Everyone knows that regular, daily walks are key for a happy, healthy canine.
However, some pet owners find themselves dreading and — heck, maybe even avoiding walks with their dogs due to their pup’s pulling nature. A pulling dog is no fun to walk and can be very stressful and downright embarrassing.
The good news is that with the right collar or harness, usage, and training, owners can reclaim the walk and make walks an enjoyable experience again.
We’ll highlight the best dog harnesses and collars for pulling below, discuss the principles behind different designs, and explain the things you want to look for when making your choice.
Best Dog Collars for Pulling: Quick Picks
- 2Hounds Design No-Pull Harness [Best Overall No-Pull Harness] The 2Hounds Freedom Harness is the creme de la creme of no-pull harnesses. Not only does it feature a back and front-clip option for pulling, it also allows you to clip into both leash attachments simultaneously for unparalleled control.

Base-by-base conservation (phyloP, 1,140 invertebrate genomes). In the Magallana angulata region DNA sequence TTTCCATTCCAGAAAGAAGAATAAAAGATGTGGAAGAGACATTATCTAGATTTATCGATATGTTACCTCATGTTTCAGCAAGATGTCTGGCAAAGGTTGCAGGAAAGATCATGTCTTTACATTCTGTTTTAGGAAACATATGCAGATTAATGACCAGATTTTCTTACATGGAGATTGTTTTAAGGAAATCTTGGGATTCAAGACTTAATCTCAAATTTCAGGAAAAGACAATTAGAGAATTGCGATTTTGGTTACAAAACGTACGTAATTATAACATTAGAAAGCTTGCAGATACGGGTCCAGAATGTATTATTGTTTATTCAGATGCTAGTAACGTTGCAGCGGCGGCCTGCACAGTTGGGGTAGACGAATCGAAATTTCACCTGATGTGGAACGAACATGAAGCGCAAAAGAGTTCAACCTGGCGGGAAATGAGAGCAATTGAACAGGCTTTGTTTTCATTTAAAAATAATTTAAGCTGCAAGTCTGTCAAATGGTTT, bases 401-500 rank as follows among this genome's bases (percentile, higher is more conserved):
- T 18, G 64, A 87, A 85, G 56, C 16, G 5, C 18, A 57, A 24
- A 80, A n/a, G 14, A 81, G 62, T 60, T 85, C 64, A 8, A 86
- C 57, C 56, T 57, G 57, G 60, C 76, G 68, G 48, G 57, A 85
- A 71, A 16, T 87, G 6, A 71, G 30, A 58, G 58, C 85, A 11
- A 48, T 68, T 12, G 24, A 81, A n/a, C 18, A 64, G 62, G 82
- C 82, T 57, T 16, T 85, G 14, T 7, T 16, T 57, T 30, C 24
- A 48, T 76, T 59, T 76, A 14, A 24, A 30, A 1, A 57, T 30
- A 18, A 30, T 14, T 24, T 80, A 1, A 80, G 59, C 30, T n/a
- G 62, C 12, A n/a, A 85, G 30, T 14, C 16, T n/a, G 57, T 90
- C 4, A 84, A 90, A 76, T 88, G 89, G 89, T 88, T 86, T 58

- PetSafe Easy Walk Harness [Best Front Clip Harness] One of the most popular anti-pulling harness out there, the Easy Walk is often used at animal shelters across the country, with a sturdy front-clip that’s great for preventing pulling.
- PetSafe Gentle Leader [Best Head Halter] The Gentle Leader is one of the most popular head halters out there. Your dog can’t pull with this on since all his power is in his chest – not his head!
- Sporn No-Pull Dog Halter [When You’ve Tried Everything Else] This uniquely-designed halter puts pressure on your dog’s front legs to stop him from pulling.
Best Dog Harnesses For No Pulling: Prevent the Pull!
Several brands of dog collars and harnesses offer anti-pulling features.